Genetic Diagnostics Draft Law: Reading in the Bundestag
BIO Deutschland attended a reading of the Genetic Diagnostics Draft Law at a meeting of the Standing Committee on Health at the Bundestag. During the meeting, BIO Deutschland demanded that urgent improvements be made to the government’s draft. Peter Heinrich, Chairman of the Board of BIO Deutschland, stressed that the draft was neither in the interests of citizens, nor did it take into account the current state of scientific research. He added, "The government must face the challenge of finding a more future-oriented and practical solution that is in the interests of Germany-based consumers and innovative companies."
However, the association also issued a statement in which it welcomed the government’s initiative to lay the foundations for a framework for genetic testing in Germany and to prevent discrimination resulting from genetic characteristics in the terms of this draft law. Nevertheless, the wide range of issues and information that are involved in the broader topic of genetic testing demand that there be not only a more detailed approach to those procedures that to date may only be carried out by a fully-qualified doctor, but also that there be a knowledge-based differentiation between diagnostic and predictive testing, as pointed out by Erwin Soutschek, the Chairman of BIO Deutschland’s Working Group on Diagnostics.
There are currently two aspects that now make it impossible to differentiate reliably between diagnostic genetic testing and predictive genetic testing. Firstly, there is now improved scientific knowledge about the connection between an inherited predisposition and the onset of a disease. Secondly, constantly refined diagnostic methods allow diseases to be diagnosed at increasingly early stages.
Further to the first aspect, there are very few incurable diseases that will occur with absolute certainty during a person’s lifetime as a result of an altered gene. Huntington’s disease is the best-known example of an illness that is caused by an inherited factor. In younger people, the disease initially leads to coordination problems and psychiatric changes; over the course of a few years, it causes dementia, insanity, paralysis, and leads to death. In the past, this rare and feared disease often served as a model for considerations and discussions about predictive genetic testing. New research has shown that in the case of most other genetic disorders, the onset can only be predicted with a certain probability. Early knowledge about a person’s predisposition may even allow the onset of the disease to be largely prevented. Examples include the metabolic diseases, phenylketonuria and maple syrup urine disease (branched-chain ketoaciduria). In addition, most common disorders also have a genetic component that contributes to the onset of the disease along with environmental factors and the patient’s lifestyle. Widespread conditions such as diabetes and cardiac disease are examples of this.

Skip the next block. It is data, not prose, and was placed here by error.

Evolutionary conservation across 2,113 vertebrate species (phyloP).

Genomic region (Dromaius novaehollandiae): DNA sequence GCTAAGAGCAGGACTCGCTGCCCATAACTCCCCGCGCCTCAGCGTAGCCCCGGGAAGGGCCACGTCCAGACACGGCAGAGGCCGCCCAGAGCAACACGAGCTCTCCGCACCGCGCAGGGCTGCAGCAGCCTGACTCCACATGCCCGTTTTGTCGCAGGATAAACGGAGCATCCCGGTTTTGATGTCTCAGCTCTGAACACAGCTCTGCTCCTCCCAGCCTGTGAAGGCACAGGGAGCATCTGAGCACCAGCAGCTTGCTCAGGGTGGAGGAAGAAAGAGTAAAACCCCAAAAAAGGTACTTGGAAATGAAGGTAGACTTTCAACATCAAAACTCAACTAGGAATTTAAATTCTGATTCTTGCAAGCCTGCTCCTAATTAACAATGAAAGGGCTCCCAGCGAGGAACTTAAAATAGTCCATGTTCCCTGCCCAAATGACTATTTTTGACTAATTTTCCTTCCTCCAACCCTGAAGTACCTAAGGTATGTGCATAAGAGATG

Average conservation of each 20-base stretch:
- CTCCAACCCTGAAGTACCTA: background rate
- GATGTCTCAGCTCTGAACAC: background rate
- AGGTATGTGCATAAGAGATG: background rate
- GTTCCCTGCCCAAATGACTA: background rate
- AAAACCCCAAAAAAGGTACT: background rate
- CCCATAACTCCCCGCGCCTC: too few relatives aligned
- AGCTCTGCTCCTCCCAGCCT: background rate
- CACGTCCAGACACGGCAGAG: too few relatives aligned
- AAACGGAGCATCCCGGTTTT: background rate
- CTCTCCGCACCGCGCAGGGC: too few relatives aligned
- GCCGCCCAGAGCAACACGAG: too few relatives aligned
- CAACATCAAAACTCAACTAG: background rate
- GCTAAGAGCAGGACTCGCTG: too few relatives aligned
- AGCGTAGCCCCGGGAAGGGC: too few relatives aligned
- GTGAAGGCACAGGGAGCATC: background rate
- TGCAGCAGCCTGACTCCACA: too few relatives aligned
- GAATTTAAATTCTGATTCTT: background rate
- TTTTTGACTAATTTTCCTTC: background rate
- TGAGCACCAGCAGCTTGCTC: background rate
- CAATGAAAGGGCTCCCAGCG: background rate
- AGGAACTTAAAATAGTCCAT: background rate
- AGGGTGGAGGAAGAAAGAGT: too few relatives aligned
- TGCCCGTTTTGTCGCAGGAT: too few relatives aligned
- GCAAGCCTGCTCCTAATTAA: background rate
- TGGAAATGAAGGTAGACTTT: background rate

As regards the second aspect of the difficulty of distinguishing between diagnostic and predictive genetic testing, the boundaries between health and illness have also become increasingly blurred as a result of medical progress and ever more sensitive diagnostic methods. Many diagnostic markers used in the early detection of a disease are direct gene products that are included in the framework of the draft law. Even known experts have heated debates about whether a gene product is an indication ("predicator") or a symptom of a genetic disorder. As the exact date of the onset of a disease cannot be precisely determined, the differentiation between an existing and future disease and thus the differentiation between diagnostic, genetic, and predictive genetic testing is no longer possible. Moreover, most of the classical diagnostic markers, which are not based on genetic diagnostics, are also predictive.
BIO Deutschland calls for the two following amendments, among others, to be included in the Genetic Diagnostics Law, so that it is more in the interests of citizens:
Firstly, increasing demand should be better met by the admission of further suitable (indication-based) groups of consultant doctors, who could qualify in the field of genetic diagnostics by attending training courses. There are currently only a few hundred human geneticists and doctors specialised in genetic consultation in Germany, who are not able to meet the entitlement of 80 million people to obtain qualified advice on individual medical questions.
Secondly, parentage testing and the so-called paternity test should no longer be included in the Genetic Diagnostics Law. The DNA analysis used to ascertain parentage does not aim to determine the individual’s genetic disposition. Like the blood group analysis that is still used today, this type of DNA analysis is used to determine the probability of biological parentage. The suggested regulation would imply unnecessary interference by the state without creating any improvements for those involved and can therefore be deleted without substitution.